The geography of the Long-term Care Continuum production system by county

UNCG Author/Contributor (non-UNCG co-authors, if there are any, appear on document)
Jason C. Miller (Creator)
The University of North Carolina at Greensboro (UNCG )
Web Site:
Keith Debbage

Abstract: The objective of this dissertation is to examine the fundamental geographic patterns at play regarding the spatial distribution of specific Aging in Place (AIP) and Aging in Community (AIC) opportunities in the United States by county, focusing on the characteristics of the workforce that provide these services. Secondly, this research aims to determine what are the key determinants or predictor variables that best explain this spatial distribution. This examination will investigate the geographical link between Facility-Based Services (FBS) and Home and Community-Based Services (HCBS), and their relationship to the older adult population. It is hypothesized that certain socio-economic and demographic variables that gauge culture, social capital, and prosperity will be instrumental in describing the geographic inventory of the Long-Term Care workforce and that specific establishments and initiatives dedicated to the Continuum of Long-Term Care are disproportionately located and clustered in these geographic areas. Specifically, it is hypothesized that the geography of Facility-Based and Home and Community-Based Services will vary and access to Long-Term Care will be unequal. The analysis revealed that Long-Term Care employment and Continuum of Care establishments are not evenly distributed throughout the United States, greatly influencing an individual’s ability to Age in Community. Urban counties, with higher population densities and elevated levels of social capital provide more HCBS and innovative Long-Term Care Options. Access barriers are accentuated in rural and less affluent geographies, often making institutionalized Skilled Nursing Homes the only available form of care.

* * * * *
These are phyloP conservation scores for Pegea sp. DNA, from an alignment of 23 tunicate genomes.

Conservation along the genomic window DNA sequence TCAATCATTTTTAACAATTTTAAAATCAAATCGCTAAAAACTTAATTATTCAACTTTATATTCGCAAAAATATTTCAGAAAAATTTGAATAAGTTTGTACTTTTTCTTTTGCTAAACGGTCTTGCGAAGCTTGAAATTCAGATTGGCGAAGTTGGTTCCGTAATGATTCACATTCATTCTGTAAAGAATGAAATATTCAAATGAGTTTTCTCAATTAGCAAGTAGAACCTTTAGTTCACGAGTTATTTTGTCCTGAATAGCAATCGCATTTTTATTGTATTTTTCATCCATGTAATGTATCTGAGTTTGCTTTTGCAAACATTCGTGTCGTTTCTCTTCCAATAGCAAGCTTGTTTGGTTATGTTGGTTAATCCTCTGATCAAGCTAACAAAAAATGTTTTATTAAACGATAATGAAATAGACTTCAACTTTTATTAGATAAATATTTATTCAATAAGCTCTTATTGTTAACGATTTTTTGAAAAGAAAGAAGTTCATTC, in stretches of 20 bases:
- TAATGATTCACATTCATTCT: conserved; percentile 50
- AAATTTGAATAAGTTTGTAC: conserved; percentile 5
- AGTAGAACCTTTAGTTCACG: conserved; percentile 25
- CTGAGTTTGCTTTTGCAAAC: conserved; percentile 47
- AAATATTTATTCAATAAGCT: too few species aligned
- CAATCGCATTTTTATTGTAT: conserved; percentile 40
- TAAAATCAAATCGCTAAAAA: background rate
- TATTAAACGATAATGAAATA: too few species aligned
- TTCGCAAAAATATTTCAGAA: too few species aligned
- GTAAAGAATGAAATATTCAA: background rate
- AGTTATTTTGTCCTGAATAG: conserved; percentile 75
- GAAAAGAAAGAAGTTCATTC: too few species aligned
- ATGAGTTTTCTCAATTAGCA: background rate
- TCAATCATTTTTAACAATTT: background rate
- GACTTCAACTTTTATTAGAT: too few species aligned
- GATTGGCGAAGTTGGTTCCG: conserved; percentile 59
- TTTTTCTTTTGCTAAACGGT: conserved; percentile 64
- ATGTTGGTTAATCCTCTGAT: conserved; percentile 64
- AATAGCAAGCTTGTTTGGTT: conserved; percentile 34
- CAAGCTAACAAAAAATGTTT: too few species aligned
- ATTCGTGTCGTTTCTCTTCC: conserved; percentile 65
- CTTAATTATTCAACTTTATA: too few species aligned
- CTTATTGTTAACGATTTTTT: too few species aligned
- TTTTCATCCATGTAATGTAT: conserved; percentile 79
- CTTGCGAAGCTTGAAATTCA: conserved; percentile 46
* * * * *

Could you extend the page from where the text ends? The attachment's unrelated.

Additional Information

Language: English
Date: 2017
Aging, Geography, Long-Term Care
Older people $x Long-term care $z United States
Health services accessibility $z United States
Medical anthropology $z United States
Social medicine $z United States
Economic geography

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